In Greta Gleissner’s gripping Something Spectacular, the former Rockette reflects on one of the darkest periods of her life, during which she struggled with bulimia while simultaneously attempting to project joy, energy, and lighthearted youthfulness as a member of one of the most iconic dance troupes of all time. Gleissner tracks her own journey through illness and back up the long path to recovery, commenting the whole way on the perceptions and expectations that led her to develop such a destructive disorder.
Actor Dina Pearlman’s strong voice telegraphs empathy and respect as she performs this deeply affecting memoir. Pearlman’s pacing and enunciation are clear and conscientious, and she deftly cements listeners’ affection for this audiobook’s remarkable author.
Greta Gleissner, a longtime professional dancer, dreamed her whole life of becoming a Rockette. Then she became one and she fell into the grips of a powerful eating disorder that began poison her life from the inside out. Something Spectacular is Gleissner's raw, personal chronicle of the devastating effects bulimia exacts upon her life during her time as a Rockette. As her disorder takes over, she begins to lead a dual life: happy-go-lucky on the outside; tortured by obsessive, self-destructive voices on the inside.
Immersed in an environment in which even talent is secondary to appearance, Gleissner hides her disorder by any means necessary lying, cheating, and stealing with no regard for the consequences of her actions until she hits rock bottom and is forced to face the truths behind her disease. Her intensive odyssey of self-discovery ultimately gives her the strength to reshape her self-image, embrace her sexuality, and break free of the malignant hold bulimia has on her life. The first book to give voice to the pervasive but often unaddressed problem of eating disorders in the dance industry, Something Spectacular is a gripping expos of the insidious nature of eating-related diseases and a profound account of one woman's journey toward self-acceptance and recovery.
©2012 Greta Gleissner (P)2013 Audible, Inc.
I'm Audible's first Editor-at-Large, the host of In Bed with Susie Bright -- and a longtime author, editor, journo, and bookworm. I listen to audio when I'm cooking, playing cards, knitting, going to bed, waking up, driving, and putting other people's kids to bed! My favorite audiobooks, ever, are: "True Grit" and "The Dog of the South."
Greta Gleissner doesn’t pull any punches describing the experience of Bulimia, from the daily junk food shopping frenzy to techniques of “purging” and hiding the evidence. I was horrified, and spellbound listening to this.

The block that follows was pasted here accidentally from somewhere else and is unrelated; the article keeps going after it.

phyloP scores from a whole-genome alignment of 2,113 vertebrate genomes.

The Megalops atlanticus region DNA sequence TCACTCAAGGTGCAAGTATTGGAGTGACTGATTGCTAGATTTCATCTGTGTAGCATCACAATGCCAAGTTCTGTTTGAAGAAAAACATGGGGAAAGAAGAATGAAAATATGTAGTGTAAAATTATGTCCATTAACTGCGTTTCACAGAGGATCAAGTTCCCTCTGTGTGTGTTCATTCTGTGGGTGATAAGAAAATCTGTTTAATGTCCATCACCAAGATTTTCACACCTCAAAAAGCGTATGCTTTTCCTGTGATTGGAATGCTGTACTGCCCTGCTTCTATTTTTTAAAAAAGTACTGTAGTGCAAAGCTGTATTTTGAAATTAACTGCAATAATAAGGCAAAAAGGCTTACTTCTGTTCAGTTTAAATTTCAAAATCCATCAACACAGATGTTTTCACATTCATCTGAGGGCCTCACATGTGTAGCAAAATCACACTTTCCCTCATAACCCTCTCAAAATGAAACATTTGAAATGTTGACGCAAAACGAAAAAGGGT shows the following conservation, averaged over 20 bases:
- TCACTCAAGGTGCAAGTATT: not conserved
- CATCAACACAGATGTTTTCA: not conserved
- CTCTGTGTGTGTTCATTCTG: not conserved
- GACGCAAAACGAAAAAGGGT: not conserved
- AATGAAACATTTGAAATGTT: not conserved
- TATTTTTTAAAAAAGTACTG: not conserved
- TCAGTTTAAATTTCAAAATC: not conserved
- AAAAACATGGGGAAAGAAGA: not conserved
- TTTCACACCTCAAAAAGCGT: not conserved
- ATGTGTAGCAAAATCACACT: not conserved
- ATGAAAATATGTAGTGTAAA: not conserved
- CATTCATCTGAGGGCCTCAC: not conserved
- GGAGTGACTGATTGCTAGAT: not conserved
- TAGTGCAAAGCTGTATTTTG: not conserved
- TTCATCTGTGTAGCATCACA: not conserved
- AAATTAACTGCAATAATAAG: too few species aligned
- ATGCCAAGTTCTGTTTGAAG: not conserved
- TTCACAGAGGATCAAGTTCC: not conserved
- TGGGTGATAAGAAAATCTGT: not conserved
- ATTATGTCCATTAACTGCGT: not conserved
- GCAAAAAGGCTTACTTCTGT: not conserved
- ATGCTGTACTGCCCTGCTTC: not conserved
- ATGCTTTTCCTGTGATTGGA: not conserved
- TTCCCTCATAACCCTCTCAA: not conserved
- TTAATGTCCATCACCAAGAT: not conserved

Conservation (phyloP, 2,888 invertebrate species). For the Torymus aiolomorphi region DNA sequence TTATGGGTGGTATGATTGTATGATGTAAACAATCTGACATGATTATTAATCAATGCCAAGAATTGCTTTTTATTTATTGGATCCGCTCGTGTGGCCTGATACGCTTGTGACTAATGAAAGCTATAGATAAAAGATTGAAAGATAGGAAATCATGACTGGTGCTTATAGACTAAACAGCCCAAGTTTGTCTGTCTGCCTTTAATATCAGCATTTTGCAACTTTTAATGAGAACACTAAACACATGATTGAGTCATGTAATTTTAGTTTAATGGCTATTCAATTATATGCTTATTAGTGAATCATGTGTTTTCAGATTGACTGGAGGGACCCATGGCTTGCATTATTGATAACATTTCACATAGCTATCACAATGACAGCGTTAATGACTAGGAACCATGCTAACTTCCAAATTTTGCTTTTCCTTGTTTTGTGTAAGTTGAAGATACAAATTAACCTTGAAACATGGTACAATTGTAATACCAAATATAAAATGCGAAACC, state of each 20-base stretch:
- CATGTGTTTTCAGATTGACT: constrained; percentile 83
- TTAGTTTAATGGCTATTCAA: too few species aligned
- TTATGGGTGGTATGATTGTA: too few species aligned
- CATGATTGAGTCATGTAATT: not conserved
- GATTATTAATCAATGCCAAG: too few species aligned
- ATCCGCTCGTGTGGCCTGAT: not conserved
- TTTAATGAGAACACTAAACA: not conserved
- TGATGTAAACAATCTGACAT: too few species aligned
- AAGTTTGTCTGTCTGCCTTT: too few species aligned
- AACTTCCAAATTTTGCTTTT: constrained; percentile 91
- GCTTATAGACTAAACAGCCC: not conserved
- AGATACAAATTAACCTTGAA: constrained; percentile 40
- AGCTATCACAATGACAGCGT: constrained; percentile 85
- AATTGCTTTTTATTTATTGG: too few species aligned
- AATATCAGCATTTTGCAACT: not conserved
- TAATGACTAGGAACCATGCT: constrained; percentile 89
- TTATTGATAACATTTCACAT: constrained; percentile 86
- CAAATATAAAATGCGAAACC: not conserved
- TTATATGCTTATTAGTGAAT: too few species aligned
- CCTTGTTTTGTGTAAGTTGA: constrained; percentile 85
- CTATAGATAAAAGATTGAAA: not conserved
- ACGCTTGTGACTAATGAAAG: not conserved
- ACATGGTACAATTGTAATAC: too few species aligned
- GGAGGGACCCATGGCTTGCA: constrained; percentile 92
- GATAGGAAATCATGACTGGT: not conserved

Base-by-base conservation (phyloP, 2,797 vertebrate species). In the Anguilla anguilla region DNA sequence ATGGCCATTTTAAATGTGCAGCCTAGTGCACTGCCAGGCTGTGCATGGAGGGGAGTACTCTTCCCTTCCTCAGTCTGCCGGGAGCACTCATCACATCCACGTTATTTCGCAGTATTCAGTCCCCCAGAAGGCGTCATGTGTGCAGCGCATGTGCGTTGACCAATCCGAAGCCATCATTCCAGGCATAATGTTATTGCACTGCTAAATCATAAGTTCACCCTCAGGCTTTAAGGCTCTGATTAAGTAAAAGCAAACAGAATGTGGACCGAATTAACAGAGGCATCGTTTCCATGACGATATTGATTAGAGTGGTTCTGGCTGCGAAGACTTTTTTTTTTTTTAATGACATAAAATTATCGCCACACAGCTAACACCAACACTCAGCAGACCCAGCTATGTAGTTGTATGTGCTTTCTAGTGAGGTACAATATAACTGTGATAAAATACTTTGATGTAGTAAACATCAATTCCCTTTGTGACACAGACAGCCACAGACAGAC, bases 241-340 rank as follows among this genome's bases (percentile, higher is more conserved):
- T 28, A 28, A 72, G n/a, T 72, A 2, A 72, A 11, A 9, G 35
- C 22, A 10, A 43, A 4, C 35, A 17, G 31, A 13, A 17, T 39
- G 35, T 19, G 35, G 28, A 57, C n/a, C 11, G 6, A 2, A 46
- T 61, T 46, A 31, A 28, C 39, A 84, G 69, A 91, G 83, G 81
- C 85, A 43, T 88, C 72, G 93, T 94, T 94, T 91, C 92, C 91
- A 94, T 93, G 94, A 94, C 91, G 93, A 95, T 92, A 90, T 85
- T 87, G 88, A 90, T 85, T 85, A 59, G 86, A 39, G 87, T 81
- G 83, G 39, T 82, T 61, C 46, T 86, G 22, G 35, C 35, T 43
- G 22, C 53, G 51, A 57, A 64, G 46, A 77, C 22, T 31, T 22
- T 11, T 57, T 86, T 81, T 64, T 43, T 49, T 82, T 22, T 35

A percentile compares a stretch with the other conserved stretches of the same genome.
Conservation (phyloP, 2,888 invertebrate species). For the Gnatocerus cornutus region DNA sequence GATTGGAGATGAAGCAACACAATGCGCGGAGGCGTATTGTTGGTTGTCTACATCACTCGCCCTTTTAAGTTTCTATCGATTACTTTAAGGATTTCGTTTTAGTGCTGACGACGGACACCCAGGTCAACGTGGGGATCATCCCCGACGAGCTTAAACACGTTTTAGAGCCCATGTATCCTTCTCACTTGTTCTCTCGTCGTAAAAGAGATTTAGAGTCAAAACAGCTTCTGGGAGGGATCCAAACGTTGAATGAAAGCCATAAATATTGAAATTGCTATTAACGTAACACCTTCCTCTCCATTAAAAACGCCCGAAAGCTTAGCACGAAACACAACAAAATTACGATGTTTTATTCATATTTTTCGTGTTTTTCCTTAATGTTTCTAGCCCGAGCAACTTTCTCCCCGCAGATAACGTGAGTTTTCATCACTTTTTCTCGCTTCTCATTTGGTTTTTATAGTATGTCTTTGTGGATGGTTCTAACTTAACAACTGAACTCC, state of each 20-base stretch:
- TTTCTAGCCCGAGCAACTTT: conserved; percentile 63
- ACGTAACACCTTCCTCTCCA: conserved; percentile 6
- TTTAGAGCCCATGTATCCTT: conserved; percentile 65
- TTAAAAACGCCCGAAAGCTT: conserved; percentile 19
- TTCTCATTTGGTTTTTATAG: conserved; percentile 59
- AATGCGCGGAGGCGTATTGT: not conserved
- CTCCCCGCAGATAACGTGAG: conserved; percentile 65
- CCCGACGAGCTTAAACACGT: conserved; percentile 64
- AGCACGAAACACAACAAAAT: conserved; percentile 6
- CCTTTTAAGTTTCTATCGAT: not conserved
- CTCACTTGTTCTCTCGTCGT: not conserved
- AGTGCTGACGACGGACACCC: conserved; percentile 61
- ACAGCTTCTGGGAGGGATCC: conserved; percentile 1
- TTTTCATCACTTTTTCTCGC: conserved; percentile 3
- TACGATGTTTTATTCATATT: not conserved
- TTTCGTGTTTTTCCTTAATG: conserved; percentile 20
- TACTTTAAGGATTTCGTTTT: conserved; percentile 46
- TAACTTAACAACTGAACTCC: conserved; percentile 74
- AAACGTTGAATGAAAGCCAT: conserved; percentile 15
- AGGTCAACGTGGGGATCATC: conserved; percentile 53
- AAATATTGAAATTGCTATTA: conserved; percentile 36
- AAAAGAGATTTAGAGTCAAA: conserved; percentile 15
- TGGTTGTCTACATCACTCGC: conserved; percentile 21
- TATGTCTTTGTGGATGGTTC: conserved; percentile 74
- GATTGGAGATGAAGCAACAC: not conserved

I learned quite a bit from this book about the similarities of eating disorders and addiction, and the psychological toll of the quest for perfection and love.
Gleissner goes deep in to her background and you can see how something like this would develop long before she was a dancer. Critical mom, unintentionally cruel dad, depression. coming to learn that when she was sick, people paid attention and that “sick equals love.” BOY
Dina Pearlman really sinks her teeth into this reading, like all these worlds are the thoughts scrolling through her head in real time.
Therapeutic, Open, fluid
I wouldn't say character simply because the book is about someone's life, but I definitely felt like I had so much in common with Greta, it takes so much to be able to bare yourself open specially when dealing with an addiction.
I personally LOVED Dina Pearlman's narration of the story, it really gave life to the narration.
Definitely the closing chapter, I felt very moved by her remarks.
I recommend this book to anyone going through any sort of addiction, is very relatable, very honest, and certainly taught me a few things about dealing with bulimia.
"Super interesting if you're super interested"
I find stories on eating disorders very fascinating and I loved how Gretta weaved the story of her life around her bulimia. I thought the way that she perfectly described the anxiety of an ED and the control it has over someone's life was very impactful.
I liked that it told you the truth in a very bare way. Also, it was written in a way that made it feel like a gripping novel instead of an autobiography. Gretta knows how to tell her story as if it was playing out like a movie.
So much characterisation, every person featured in the book had a different voice which helped flesh out the story. The drama she brought to the words was so effective, it was like listening to a secret radio play at times.
Not one sitting, but I don't know many books I could read in one sitting. I couldn't wait to listen to it before and after work though and I would listen to it whilst getting ready for bed in the evening.
If you're interested in the subject matter, the book will be thoroughly enjoyable. The whole thing is about her bulimia, but it is the story of her fascinating life, so it's never dull and always exciting to listen to. If you don't really have an interest in eating disorders and their effects, I would give this one a miss as you might not become engrossed in the story.
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